The article, which has recently popped up in other newspapers including the December 3 Poughkeepsie (N.Y.) Journal, has many similarities to the left-wing Natural Resources Defense Council (NRDC) Web site on mercury-contaminated fish.


      “Physicians and public health officials acknowledge it is extremely difficult to ‘prove’ a direct link between eating a tuna steak and high blood mercury levels,” Wheeler wrote.


     However, both Wheeler’s article and the NRDC Web site cite the same expert, Jane Hightower, a San Francisco doctor. Hightower claimed a link exists between fish consumption and what she diagnosed as a disorder she calls “fish fog.”


     But as a November 3 letter from Connelly to Val Ellicott, editor of Gannett News Service, indicates – there is no published evidence of such a condition.


     “Medical and scientific researchers have, in fact, been studying the effects of mercury for decades,” Connelly wrote. “It should also be noted that there is no medical condition known as ‘fish fog.’ It is not a term used in the medical community and there is no documented evidence that anyone has such a condition.”

Reporter Gives Industry Less than 24 Hours to Respond to Initial Story


     Although the story didn’t run until October 29, Wheeler originally contacted NFI on September 17 and insisted on a response by 3 p.m. the next afternoon.


     “Our PR firm took contemporaneous notes when Wheeler first called on Monday, September 17th,” Mary Anne Hansan wrote in a letter to Gannett News Service Managing Editor Laura Rehrmann. “He said he was ‘handing my editor a copy of the piece at 5pm today.’ He went on to say he would fill the ‘hole’ in his story if we responded no later than 3pm on Tuesday, the 18th.”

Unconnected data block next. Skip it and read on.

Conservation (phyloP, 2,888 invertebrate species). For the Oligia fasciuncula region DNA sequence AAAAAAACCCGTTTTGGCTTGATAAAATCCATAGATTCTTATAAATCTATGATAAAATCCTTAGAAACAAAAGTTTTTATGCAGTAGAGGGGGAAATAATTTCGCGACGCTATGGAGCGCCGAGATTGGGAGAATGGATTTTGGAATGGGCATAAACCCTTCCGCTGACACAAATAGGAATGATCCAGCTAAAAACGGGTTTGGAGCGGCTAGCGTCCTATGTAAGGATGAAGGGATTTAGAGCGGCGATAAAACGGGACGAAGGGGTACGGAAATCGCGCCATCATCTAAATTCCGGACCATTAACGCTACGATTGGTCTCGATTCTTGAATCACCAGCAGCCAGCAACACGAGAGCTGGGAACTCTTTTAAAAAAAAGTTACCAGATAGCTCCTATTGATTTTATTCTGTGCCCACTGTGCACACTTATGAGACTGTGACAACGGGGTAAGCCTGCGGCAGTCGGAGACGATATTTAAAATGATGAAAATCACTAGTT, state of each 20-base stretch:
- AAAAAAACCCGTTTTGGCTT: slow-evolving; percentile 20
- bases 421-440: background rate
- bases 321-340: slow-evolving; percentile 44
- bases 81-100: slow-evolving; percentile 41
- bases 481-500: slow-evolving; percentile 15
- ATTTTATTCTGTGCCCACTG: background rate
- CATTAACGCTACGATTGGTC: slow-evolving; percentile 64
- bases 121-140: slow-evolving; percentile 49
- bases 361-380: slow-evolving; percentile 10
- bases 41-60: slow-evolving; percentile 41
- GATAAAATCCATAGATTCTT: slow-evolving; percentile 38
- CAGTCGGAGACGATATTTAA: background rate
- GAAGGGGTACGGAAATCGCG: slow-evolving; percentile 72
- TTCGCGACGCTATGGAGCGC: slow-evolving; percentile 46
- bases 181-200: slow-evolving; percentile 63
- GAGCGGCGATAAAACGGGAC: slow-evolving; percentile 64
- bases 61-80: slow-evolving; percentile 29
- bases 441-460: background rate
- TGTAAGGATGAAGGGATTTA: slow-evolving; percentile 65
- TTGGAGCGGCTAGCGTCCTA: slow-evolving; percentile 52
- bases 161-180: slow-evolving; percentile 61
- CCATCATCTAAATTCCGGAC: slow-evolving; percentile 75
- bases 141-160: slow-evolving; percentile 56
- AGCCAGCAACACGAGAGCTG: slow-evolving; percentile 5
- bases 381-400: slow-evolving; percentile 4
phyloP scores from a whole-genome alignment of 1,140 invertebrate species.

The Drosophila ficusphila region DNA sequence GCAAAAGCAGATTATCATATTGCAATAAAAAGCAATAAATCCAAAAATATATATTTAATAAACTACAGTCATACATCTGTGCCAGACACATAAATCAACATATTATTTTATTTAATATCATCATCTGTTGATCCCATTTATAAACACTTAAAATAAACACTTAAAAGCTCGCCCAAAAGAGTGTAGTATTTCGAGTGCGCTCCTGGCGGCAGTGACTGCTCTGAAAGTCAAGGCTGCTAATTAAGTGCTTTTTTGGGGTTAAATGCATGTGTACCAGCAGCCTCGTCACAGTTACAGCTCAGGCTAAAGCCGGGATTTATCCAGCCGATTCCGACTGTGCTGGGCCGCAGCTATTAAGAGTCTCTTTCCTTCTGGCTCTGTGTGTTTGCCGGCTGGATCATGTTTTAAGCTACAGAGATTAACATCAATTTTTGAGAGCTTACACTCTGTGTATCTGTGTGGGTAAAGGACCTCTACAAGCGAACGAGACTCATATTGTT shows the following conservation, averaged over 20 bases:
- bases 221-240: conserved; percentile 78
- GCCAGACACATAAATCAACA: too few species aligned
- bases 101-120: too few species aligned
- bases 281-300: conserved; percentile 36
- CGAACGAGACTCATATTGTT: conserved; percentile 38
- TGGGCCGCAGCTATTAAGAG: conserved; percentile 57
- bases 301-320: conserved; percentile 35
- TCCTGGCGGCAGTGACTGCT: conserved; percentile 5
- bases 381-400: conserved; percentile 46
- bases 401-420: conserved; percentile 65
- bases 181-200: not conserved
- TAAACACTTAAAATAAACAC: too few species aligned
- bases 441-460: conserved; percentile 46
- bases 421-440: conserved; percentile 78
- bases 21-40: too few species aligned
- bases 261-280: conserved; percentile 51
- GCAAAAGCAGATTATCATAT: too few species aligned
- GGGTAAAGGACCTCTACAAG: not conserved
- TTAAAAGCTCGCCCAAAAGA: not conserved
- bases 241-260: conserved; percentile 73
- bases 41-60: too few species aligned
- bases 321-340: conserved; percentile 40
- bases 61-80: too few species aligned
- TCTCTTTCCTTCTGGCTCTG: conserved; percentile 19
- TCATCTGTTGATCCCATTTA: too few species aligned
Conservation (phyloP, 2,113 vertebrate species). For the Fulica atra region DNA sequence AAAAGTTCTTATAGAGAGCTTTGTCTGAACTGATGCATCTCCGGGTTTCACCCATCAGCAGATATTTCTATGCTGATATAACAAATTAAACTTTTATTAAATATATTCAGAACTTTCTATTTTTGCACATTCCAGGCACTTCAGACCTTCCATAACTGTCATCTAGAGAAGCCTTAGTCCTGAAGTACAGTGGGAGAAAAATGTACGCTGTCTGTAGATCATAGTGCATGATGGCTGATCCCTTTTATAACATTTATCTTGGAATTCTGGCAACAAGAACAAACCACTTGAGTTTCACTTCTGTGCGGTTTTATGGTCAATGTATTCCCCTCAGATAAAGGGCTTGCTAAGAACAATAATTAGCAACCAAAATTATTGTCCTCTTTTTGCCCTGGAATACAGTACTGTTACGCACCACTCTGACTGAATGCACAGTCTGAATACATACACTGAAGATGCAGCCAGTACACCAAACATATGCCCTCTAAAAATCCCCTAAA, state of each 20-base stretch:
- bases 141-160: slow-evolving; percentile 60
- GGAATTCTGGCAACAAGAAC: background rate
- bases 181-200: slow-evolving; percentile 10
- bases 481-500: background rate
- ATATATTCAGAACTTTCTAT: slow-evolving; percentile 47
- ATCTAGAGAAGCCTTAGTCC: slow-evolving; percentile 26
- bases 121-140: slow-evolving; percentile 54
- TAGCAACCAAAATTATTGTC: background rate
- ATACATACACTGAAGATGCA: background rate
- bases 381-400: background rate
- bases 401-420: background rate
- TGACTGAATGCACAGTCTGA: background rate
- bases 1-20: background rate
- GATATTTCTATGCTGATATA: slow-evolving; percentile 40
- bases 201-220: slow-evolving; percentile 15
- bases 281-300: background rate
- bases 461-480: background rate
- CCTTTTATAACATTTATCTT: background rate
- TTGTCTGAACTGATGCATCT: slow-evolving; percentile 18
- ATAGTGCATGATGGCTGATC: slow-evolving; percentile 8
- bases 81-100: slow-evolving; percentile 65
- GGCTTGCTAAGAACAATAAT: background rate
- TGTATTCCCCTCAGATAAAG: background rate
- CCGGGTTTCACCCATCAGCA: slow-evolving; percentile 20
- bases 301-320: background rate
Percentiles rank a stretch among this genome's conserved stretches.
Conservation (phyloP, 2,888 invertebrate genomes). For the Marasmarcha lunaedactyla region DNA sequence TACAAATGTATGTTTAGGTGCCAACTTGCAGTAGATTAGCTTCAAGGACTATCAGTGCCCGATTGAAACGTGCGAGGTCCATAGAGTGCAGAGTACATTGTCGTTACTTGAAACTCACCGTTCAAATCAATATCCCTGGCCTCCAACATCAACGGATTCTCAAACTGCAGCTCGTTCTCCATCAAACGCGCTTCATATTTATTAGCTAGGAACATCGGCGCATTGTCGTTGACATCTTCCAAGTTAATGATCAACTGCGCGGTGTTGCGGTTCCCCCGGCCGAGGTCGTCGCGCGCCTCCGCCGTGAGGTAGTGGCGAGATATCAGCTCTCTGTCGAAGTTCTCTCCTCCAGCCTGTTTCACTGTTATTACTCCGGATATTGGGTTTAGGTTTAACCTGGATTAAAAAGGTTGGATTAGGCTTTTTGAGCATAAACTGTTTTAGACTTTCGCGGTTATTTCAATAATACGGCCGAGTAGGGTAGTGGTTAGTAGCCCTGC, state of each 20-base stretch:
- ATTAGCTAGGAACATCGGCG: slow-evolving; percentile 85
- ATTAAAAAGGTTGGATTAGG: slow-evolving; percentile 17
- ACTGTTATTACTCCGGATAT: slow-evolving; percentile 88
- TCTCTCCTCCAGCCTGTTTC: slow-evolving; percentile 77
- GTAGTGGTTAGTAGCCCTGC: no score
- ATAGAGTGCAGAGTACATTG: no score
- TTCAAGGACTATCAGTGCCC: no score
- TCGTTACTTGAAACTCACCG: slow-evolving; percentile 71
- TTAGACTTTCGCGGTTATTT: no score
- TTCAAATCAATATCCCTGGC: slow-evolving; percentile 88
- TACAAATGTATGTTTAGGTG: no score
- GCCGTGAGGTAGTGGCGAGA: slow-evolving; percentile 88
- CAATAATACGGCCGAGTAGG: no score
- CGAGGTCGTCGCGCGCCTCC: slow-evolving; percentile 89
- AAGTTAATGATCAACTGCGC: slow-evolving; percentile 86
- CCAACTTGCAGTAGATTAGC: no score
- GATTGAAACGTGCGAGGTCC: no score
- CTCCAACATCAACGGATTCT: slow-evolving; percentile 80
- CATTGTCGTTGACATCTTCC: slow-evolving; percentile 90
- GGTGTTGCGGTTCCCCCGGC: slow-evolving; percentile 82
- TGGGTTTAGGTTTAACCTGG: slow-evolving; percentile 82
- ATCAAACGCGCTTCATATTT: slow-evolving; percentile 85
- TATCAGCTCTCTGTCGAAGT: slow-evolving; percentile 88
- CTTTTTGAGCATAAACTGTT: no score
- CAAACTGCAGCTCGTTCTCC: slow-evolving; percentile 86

USA Today’s rush to have NFI to respond was peculiar – because they sat on the story for 40 days before finally publishing it October 29.

USA Today’s ‘Commitment to Accuracy?’


     Published in every issue of USA Today is a message on its editorial page pledging a “Commitment to Accuracy”: “To report corrections and clarifications, contact Reader Editor Brent Jones …”


     However, Jones, who was unwilling to comment on this particular story to the Business & Media Institute, told BMI he isn’t an ombudsman.


     “USA TODAY doesn't have an actual ombudsman,” Jones wrote in an e-mail to BMI. “But as reader editor, I am the primary link between the news organization and its print and online audiences. The job includes reviewing and sharing input from readers, selecting and publishing letters to the editor and serving on the newspaper's editorial board.”


     Since the fallout from a USA Today scandal involving Jack Kelley, a longtime reporter at the newspaper who in March 2004 was discovered to have been fabricating stories, the prominence of the Reader Editor was raised by Ken Paulson, editor of USA Today, according to a Dec. 10, 2004, PBS “NewsHour” case study on the Kelley-USA Today scandal.


     “In every edition of the paper, a photo of Reader Editor Brent Jones appears on the editorial page, soliciting feedback and concerns about USA Today's coverage,” the study said. “Jones then takes that feedback into a daily meeting with editors at the paper. He told the Online NewsHour that ‘readers appreciate having a direct line of communication’ with the editors of the paper and that the overall reaction has been ‘positive.’”


     Phone calls and an e-mail to Gannett News Service Managing Editor Laura Rehrmann for comment on the story were not returned over two weeks’ time.